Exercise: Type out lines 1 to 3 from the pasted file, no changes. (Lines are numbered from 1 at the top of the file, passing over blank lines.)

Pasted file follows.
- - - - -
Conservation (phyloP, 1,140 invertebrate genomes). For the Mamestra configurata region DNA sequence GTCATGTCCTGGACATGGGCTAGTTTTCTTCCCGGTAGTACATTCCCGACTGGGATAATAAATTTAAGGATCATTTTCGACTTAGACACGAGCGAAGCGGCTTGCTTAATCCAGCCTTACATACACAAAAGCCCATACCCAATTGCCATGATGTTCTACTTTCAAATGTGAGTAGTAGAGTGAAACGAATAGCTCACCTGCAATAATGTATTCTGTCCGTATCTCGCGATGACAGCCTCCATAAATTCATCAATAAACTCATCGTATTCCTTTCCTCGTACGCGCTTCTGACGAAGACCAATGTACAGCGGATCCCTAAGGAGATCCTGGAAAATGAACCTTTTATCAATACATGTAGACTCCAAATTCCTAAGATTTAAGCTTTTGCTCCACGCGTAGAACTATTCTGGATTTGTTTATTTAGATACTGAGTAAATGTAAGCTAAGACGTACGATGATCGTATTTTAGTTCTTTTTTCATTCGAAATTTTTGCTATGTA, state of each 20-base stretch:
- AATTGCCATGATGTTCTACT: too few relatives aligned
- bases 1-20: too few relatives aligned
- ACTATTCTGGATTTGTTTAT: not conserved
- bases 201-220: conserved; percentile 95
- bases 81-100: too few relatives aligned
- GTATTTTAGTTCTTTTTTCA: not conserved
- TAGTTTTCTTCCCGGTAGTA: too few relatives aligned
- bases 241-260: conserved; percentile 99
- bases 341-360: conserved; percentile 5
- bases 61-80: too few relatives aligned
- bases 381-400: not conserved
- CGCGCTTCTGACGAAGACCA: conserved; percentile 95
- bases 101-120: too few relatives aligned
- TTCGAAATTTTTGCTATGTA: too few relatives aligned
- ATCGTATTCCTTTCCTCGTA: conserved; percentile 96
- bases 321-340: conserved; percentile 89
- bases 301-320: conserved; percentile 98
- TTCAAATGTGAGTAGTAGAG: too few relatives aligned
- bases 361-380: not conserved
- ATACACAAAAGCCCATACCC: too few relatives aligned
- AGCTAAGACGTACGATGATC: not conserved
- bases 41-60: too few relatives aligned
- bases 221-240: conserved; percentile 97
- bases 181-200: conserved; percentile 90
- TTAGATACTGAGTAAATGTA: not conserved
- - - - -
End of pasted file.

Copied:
Conservation (phyloP, 1,140 invertebrate genomes). For the Mamestra configurata region DNA sequence GTCATGTCCTGGACATGGGCTAGTTTTCTTCCCGGTAGTACATTCCCGACTGGGATAATAAATTTAAGGATCATTTTCGACTTAGACACGAGCGAAGCGGCTTGCTTAATCCAGCCTTACATACACAAAAGCCCATACCCAATTGCCATGATGTTCTACTTTCAAATGTGAGTAGTAGAGTGAAACGAATAGCTCACCTGCAATAATGTATTCTGTCCGTATCTCGCGATGACAGCCTCCATAAATTCATCAATAAACTCATCGTATTCCTTTCCTCGTACGCGCTTCTGACGAAGACCAATGTACAGCGGATCCCTAAGGAGATCCTGGAAAATGAACCTTTTATCAATACATGTAGACTCCAAATTCCTAAGATTTAAGCTTTTGCTCCACGCGTAGAACTATTCTGGATTTGTTTATTTAGATACTGAGTAAATGTAAGCTAAGACGTACGATGATCGTATTTTAGTTCTTTTTTCATTCGAAATTTTTGCTATGTA, state of each 20-base stretch:
- AATTGCCATGATGTTCTACT: too few relatives aligned
- bases 1-20: too few relatives aligned